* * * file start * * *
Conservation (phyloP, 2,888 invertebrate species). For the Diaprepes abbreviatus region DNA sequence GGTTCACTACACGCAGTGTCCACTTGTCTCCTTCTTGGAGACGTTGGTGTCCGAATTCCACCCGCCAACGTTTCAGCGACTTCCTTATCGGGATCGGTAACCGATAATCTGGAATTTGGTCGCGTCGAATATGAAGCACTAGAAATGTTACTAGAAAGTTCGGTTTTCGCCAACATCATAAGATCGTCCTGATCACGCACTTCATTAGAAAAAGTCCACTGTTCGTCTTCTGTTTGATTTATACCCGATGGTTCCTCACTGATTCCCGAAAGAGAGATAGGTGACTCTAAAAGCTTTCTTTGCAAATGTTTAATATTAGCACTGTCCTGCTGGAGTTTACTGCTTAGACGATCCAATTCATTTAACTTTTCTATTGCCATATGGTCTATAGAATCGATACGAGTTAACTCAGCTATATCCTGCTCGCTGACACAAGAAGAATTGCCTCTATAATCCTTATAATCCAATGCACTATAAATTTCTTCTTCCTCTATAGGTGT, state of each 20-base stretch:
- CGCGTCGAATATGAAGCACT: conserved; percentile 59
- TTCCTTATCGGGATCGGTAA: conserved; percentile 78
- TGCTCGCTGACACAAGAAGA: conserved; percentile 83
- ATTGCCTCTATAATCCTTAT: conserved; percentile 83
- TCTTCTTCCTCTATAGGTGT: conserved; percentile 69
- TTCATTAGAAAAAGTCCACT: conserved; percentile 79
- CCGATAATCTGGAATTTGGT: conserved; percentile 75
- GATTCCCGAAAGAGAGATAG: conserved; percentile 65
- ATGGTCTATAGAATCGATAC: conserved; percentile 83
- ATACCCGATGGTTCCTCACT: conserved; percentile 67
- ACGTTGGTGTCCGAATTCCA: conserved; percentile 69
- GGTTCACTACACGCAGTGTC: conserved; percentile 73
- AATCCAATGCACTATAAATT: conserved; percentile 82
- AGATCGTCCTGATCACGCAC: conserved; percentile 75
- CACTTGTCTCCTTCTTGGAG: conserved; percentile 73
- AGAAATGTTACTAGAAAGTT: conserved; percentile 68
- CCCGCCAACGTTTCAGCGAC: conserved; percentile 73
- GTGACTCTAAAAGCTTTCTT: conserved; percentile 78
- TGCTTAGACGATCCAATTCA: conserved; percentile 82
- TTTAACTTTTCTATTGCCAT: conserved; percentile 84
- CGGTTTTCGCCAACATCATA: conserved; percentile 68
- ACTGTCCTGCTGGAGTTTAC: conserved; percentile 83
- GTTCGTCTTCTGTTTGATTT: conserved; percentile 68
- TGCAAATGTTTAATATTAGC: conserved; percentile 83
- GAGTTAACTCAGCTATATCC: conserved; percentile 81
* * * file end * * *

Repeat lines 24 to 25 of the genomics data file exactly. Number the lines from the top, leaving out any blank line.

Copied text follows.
- GTTCGTCTTCTGTTTGATTT: conserved; percentile 68
- TGCAAATGTTTAATATTAGC: conserved; percentile 83